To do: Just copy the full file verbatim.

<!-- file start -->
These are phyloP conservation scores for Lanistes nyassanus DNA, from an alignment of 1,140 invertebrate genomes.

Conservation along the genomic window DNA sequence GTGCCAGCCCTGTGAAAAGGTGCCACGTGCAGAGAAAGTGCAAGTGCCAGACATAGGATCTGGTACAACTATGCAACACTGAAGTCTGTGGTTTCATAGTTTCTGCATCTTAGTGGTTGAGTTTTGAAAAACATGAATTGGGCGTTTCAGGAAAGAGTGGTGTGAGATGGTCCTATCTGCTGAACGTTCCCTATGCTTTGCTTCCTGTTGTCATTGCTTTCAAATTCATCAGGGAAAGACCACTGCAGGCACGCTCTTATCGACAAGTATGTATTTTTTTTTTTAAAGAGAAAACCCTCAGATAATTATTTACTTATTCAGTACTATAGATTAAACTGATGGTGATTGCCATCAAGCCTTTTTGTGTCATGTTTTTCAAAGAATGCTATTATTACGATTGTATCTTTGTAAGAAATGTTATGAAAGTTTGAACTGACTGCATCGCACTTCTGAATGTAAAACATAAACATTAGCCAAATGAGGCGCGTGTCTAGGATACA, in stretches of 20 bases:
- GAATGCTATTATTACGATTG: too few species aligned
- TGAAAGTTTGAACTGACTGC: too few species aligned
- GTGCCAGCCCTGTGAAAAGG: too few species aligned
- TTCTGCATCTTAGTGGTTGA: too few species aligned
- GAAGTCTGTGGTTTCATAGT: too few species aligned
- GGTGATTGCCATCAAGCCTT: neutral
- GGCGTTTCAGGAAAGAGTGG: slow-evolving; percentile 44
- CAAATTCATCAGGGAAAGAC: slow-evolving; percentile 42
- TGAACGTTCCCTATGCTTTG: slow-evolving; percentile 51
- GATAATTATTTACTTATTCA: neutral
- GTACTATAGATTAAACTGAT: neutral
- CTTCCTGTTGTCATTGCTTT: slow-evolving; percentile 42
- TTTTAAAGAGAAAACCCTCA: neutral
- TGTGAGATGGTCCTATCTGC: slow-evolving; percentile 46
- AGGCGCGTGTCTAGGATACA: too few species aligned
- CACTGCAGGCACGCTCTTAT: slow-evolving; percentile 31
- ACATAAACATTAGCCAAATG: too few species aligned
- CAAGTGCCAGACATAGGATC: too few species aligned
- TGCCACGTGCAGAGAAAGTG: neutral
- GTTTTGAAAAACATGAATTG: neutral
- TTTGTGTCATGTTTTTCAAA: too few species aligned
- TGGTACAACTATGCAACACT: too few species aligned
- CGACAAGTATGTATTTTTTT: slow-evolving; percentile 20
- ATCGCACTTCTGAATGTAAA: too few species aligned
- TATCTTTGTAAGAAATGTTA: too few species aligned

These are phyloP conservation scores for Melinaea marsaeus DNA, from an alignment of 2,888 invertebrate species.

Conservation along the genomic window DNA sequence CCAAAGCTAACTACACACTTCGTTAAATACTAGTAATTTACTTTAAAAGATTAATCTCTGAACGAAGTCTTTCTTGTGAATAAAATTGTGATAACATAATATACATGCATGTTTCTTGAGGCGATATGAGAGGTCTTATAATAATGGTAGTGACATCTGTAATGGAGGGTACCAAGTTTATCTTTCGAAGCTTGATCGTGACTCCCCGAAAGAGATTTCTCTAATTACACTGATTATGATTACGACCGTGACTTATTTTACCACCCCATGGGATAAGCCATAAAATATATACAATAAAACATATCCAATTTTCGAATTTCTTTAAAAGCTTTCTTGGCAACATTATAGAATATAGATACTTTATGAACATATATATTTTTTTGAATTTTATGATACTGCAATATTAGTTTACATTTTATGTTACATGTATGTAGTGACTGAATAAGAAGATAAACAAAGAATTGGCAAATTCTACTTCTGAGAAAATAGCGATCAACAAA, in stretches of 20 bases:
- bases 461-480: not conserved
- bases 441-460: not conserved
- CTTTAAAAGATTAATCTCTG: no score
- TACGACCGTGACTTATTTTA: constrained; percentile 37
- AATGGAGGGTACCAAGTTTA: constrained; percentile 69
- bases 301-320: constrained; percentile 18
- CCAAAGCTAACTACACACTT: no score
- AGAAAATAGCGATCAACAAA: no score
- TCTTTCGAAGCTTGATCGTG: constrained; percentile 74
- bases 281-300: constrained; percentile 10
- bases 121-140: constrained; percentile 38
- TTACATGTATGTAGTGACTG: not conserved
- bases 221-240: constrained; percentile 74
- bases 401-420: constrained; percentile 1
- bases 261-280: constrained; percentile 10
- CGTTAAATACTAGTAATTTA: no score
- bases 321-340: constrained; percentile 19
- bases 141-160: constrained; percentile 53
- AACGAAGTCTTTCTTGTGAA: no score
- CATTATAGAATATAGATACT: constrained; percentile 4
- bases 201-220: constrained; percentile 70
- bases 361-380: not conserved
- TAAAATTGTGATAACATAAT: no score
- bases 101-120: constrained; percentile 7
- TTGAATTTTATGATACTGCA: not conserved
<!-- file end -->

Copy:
These are phyloP conservation scores for Lanistes nyassanus DNA, from an alignment of 1,140 invertebrate genomes.

Conservation along the genomic window DNA sequence GTGCCAGCCCTGTGAAAAGGTGCCACGTGCAGAGAAAGTGCAAGTGCCAGACATAGGATCTGGTACAACTATGCAACACTGAAGTCTGTGGTTTCATAGTTTCTGCATCTTAGTGGTTGAGTTTTGAAAAACATGAATTGGGCGTTTCAGGAAAGAGTGGTGTGAGATGGTCCTATCTGCTGAACGTTCCCTATGCTTTGCTTCCTGTTGTCATTGCTTTCAAATTCATCAGGGAAAGACCACTGCAGGCACGCTCTTATCGACAAGTATGTATTTTTTTTTTTAAAGAGAAAACCCTCAGATAATTATTTACTTATTCAGTACTATAGATTAAACTGATGGTGATTGCCATCAAGCCTTTTTGTGTCATGTTTTTCAAAGAATGCTATTATTACGATTGTATCTTTGTAAGAAATGTTATGAAAGTTTGAACTGACTGCATCGCACTTCTGAATGTAAAACATAAACATTAGCCAAATGAGGCGCGTGTCTAGGATACA, in stretches of 20 bases:
- GAATGCTATTATTACGATTG: too few species aligned
- TGAAAGTTTGAACTGACTGC: too few species aligned
- GTGCCAGCCCTGTGAAAAGG: too few species aligned
- TTCTGCATCTTAGTGGTTGA: too few species aligned
- GAAGTCTGTGGTTTCATAGT: too few species aligned
- GGTGATTGCCATCAAGCCTT: neutral
- GGCGTTTCAGGAAAGAGTGG: slow-evolving; percentile 44
- CAAATTCATCAGGGAAAGAC: slow-evolving; percentile 42
- TGAACGTTCCCTATGCTTTG: slow-evolving; percentile 51
- GATAATTATTTACTTATTCA: neutral
- GTACTATAGATTAAACTGAT: neutral
- CTTCCTGTTGTCATTGCTTT: slow-evolving; percentile 42
- TTTTAAAGAGAAAACCCTCA: neutral
- TGTGAGATGGTCCTATCTGC: slow-evolving; percentile 46
- AGGCGCGTGTCTAGGATACA: too few species aligned
- CACTGCAGGCACGCTCTTAT: slow-evolving; percentile 31
- ACATAAACATTAGCCAAATG: too few species aligned
- CAAGTGCCAGACATAGGATC: too few species aligned
- TGCCACGTGCAGAGAAAGTG: neutral
- GTTTTGAAAAACATGAATTG: neutral
- TTTGTGTCATGTTTTTCAAA: too few species aligned
- TGGTACAACTATGCAACACT: too few species aligned
- CGACAAGTATGTATTTTTTT: slow-evolving; percentile 20
- ATCGCACTTCTGAATGTAAA: too few species aligned
- TATCTTTGTAAGAAATGTTA: too few species aligned

These are phyloP conservation scores for Melinaea marsaeus DNA, from an alignment of 2,888 invertebrate species.

Conservation along the genomic window DNA sequence CCAAAGCTAACTACACACTTCGTTAAATACTAGTAATTTACTTTAAAAGATTAATCTCTGAACGAAGTCTTTCTTGTGAATAAAATTGTGATAACATAATATACATGCATGTTTCTTGAGGCGATATGAGAGGTCTTATAATAATGGTAGTGACATCTGTAATGGAGGGTACCAAGTTTATCTTTCGAAGCTTGATCGTGACTCCCCGAAAGAGATTTCTCTAATTACACTGATTATGATTACGACCGTGACTTATTTTACCACCCCATGGGATAAGCCATAAAATATATACAATAAAACATATCCAATTTTCGAATTTCTTTAAAAGCTTTCTTGGCAACATTATAGAATATAGATACTTTATGAACATATATATTTTTTTGAATTTTATGATACTGCAATATTAGTTTACATTTTATGTTACATGTATGTAGTGACTGAATAAGAAGATAAACAAAGAATTGGCAAATTCTACTTCTGAGAAAATAGCGATCAACAAA, in stretches of 20 bases:
- bases 461-480: not conserved
- bases 441-460: not conserved
- CTTTAAAAGATTAATCTCTG: no score
- TACGACCGTGACTTATTTTA: constrained; percentile 37
- AATGGAGGGTACCAAGTTTA: constrained; percentile 69
- bases 301-320: constrained; percentile 18
- CCAAAGCTAACTACACACTT: no score
- AGAAAATAGCGATCAACAAA: no score
- TCTTTCGAAGCTTGATCGTG: constrained; percentile 74
- bases 281-300: constrained; percentile 10
- bases 121-140: constrained; percentile 38
- TTACATGTATGTAGTGACTG: not conserved
- bases 221-240: constrained; percentile 74
- bases 401-420: constrained; percentile 1
- bases 261-280: constrained; percentile 10
- CGTTAAATACTAGTAATTTA: no score
- bases 321-340: constrained; percentile 19
- bases 141-160: constrained; percentile 53
- AACGAAGTCTTTCTTGTGAA: no score
- CATTATAGAATATAGATACT: constrained; percentile 4
- bases 201-220: constrained; percentile 70
- bases 361-380: not conserved
- TAAAATTGTGATAACATAAT: no score
- bases 101-120: constrained; percentile 7
- TTGAATTTTATGATACTGCA: not conserved